The roadside was sprinkled with breadcrumbs, and however you look at it, that bird's luck had finally turned.
As you all determined, the comma after breadcrumbs is required. Placing another comma after and is optional, but according to the late William Sabin, of the Gregg Reference Manual, the preferred usage is to omit that extra comma. His reasoning is that a comma after and makes the following introductory element appear as though it is nonessential, when actually it is essential.
If you read the sentence aloud, you will find that your voice does not drop on the clause however you look at it, as it would if this were a truly nonessential interruption in the sentence.
Read this aloud: The roadside was sprinkled with breadcrumbs, and, however you look at it, that bird's luck had finally turned.
Compare it with this truly nonessential interruption:
Read this aloud: The bird, by the way, was a chickadee.
I'm guessing you found that your voice definitely dropped in pitch and loudness on "by the way" but did not drop on "however you look at it." Having commas both before and after the clause indicates that your voice should drop because the part surrounded by commas is parenthetical, or nonessential. Here, we have just experienced that the clause is not parenthetical.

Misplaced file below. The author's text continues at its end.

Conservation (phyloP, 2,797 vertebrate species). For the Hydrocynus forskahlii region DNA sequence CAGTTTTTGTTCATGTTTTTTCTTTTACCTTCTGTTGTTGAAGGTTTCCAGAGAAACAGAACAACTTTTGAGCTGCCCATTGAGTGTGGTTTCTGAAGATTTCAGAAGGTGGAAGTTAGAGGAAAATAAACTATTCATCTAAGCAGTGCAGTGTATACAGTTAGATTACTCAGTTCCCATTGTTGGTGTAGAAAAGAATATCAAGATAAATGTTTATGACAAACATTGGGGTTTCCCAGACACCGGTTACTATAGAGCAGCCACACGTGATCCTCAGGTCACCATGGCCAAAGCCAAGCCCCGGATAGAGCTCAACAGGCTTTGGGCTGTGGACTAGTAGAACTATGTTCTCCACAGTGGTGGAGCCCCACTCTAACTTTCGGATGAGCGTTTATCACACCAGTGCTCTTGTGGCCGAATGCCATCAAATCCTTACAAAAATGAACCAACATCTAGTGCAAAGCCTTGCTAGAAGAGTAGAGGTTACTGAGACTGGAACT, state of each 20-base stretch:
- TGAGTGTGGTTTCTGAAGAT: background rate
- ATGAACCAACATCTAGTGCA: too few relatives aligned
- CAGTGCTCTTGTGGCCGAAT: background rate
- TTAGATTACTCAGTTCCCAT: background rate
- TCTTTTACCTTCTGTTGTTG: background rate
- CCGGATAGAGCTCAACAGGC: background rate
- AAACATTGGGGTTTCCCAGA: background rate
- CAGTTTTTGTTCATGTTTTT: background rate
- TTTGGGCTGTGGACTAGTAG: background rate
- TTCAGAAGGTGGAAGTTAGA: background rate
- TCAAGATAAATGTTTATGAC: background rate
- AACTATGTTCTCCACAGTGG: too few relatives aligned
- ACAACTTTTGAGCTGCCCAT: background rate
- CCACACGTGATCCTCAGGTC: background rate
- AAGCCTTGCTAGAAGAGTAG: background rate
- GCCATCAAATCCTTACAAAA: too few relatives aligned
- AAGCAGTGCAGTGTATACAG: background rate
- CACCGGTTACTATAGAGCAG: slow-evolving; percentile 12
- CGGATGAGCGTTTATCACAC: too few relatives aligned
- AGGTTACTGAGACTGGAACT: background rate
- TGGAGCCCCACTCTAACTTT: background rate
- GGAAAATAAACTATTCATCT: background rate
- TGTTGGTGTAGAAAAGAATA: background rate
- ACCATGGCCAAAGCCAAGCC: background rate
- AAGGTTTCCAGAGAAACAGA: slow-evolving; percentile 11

"But I want a pause there!" I can hear you thinking. Well, I sympathize. I have previously discussed the tendency in training videos for the speaker to pause gratuitously but meaningfully after the word and, like this:
Spoken: "Select the text you wish to format, and [pause] choose 14 from the Font Size drop-down menu."
The pause in speaking draws the learner's attention to the next instruction, "choose." However, putting a comma after and to indicate that pause is ungrammatical. What to do? What to do? Perhaps it is time to make the leap to "literary" punctuation, where the commas indicate pauses rather than grammatical structures. If I accept literary punctuation, with that extra comma, I need to add the following names to the list of winners: Alicia Grimes, Michelle Duran, Alisha Sauer, Gail Kelleher, Joanne Chantelau, and Vera Sytch.
Correct answers to the Puppies challenge on Apostrophes are brought to you by Kay Honaker.
- The black and tan puppy ran right into the children's room.
- All three puppies' noses were white from the milk in the cereal bowl.
- The kids' faces brightened as soon as they saw the puppies.
- The cat guarded the kittens from the rambunctious dogs.
- The biggest dog's paws were up on the table.
- The children pulled the puppies' and the momma dog's ears.
- There was little doubt about the puppies' affection.